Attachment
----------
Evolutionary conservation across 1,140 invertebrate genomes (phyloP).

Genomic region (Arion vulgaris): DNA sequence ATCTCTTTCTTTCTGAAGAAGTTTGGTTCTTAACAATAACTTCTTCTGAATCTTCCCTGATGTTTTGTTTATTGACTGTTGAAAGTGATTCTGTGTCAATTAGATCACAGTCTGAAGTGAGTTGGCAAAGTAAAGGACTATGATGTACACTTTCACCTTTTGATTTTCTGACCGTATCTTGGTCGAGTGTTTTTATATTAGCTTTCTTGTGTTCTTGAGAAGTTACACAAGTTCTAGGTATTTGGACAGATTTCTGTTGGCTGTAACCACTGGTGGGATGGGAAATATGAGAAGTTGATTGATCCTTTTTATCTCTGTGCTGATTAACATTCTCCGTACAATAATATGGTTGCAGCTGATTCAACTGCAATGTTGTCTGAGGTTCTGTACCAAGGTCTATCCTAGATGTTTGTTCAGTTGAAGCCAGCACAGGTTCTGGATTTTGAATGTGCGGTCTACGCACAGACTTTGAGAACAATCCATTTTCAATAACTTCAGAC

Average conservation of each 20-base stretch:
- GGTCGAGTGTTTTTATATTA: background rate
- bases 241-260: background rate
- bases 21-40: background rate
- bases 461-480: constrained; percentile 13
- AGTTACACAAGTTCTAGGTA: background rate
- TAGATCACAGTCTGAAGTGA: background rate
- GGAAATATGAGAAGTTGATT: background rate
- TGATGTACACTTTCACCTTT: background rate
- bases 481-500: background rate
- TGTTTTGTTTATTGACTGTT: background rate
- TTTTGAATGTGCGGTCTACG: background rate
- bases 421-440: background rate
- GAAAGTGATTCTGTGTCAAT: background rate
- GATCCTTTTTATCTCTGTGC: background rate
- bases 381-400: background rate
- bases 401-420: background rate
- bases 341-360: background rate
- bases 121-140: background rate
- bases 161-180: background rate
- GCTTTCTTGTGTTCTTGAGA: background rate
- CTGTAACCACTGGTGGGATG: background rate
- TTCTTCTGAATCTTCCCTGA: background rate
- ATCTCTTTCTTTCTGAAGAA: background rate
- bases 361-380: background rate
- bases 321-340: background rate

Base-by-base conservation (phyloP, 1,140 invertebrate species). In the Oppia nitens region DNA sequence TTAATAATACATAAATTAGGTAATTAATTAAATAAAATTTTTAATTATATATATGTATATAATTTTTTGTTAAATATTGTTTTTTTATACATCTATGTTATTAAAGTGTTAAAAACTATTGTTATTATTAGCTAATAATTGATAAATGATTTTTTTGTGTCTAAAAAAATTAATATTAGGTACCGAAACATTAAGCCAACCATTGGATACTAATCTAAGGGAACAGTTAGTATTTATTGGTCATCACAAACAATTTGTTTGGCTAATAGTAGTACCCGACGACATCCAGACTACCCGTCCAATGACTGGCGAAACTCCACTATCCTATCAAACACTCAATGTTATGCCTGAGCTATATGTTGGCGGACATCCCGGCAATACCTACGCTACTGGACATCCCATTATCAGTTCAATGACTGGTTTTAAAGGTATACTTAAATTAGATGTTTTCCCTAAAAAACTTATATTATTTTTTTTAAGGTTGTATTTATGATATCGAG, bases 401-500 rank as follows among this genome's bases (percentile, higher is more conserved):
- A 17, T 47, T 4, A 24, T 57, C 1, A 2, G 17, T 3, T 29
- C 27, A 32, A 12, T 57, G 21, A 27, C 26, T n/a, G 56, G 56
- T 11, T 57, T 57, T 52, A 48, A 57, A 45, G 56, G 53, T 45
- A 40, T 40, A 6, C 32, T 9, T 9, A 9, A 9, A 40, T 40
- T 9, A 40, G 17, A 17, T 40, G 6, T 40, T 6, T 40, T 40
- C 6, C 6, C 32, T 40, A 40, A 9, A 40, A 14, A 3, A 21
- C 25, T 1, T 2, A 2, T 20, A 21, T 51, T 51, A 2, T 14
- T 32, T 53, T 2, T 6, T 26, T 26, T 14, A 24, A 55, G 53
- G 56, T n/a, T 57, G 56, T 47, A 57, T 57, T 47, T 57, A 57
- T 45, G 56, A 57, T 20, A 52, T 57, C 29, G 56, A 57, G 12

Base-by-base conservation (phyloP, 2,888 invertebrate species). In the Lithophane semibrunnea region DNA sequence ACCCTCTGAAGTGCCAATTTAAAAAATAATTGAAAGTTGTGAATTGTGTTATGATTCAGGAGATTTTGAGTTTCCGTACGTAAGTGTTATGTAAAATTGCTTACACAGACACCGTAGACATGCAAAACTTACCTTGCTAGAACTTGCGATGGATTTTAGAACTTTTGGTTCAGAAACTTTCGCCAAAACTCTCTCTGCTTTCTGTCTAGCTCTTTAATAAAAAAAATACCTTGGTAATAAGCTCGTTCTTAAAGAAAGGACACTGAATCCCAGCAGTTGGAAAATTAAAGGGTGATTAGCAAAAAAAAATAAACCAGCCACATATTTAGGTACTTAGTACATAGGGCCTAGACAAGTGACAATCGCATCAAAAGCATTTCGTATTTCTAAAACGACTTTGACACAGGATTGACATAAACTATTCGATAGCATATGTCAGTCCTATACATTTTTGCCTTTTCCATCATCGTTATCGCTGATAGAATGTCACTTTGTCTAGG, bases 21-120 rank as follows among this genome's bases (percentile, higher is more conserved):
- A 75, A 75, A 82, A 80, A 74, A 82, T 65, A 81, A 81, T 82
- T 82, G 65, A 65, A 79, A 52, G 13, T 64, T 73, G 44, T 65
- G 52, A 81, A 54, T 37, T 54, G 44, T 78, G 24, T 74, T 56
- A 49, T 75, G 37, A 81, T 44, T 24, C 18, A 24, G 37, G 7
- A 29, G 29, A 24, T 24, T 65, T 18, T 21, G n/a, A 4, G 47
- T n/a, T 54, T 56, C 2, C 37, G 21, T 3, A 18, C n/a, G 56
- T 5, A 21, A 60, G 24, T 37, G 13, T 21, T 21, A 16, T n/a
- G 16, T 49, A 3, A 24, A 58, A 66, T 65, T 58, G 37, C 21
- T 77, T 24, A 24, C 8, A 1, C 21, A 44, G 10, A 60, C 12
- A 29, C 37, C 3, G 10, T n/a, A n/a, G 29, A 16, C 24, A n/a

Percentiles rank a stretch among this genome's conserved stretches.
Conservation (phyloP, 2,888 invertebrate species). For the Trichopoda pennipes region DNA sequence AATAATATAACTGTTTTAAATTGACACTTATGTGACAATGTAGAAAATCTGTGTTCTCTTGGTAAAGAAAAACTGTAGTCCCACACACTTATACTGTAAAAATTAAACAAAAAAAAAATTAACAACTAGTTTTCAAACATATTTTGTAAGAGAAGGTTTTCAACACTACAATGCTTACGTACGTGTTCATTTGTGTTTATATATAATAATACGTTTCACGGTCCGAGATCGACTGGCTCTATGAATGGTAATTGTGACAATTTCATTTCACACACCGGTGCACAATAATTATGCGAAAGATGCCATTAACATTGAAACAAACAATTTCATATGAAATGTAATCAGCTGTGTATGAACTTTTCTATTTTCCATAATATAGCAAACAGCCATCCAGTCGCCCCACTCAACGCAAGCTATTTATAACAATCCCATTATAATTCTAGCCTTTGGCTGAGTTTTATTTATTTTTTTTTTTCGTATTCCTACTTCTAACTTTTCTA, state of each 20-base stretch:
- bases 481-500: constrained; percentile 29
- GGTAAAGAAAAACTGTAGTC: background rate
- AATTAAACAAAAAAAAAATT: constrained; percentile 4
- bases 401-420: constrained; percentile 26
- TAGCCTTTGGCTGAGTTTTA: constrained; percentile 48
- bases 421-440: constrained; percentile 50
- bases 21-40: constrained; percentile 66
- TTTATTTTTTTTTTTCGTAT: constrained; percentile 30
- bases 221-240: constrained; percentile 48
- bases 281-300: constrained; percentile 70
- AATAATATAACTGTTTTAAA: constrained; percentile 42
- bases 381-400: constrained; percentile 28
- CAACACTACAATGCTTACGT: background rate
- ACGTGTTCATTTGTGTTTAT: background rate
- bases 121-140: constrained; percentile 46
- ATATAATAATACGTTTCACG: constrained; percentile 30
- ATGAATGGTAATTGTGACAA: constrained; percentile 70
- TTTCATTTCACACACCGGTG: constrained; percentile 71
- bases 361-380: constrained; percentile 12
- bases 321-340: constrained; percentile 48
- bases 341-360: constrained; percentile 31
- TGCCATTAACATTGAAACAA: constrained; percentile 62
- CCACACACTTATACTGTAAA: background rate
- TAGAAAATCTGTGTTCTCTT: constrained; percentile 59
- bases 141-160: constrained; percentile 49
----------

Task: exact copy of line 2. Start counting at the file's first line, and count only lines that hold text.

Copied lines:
Genomic region (Arion vulgaris): DNA sequence ATCTCTTTCTTTCTGAAGAAGTTTGGTTCTTAACAATAACTTCTTCTGAATCTTCCCTGATGTTTTGTTTATTGACTGTTGAAAGTGATTCTGTGTCAATTAGATCACAGTCTGAAGTGAGTTGGCAAAGTAAAGGACTATGATGTACACTTTCACCTTTTGATTTTCTGACCGTATCTTGGTCGAGTGTTTTTATATTAGCTTTCTTGTGTTCTTGAGAAGTTACACAAGTTCTAGGTATTTGGACAGATTTCTGTTGGCTGTAACCACTGGTGGGATGGGAAATATGAGAAGTTGATTGATCCTTTTTATCTCTGTGCTGATTAACATTCTCCGTACAATAATATGGTTGCAGCTGATTCAACTGCAATGTTGTCTGAGGTTCTGTACCAAGGTCTATCCTAGATGTTTGTTCAGTTGAAGCCAGCACAGGTTCTGGATTTTGAATGTGCGGTCTACGCACAGACTTTGAGAACAATCCATTTTCAATAACTTCAGAC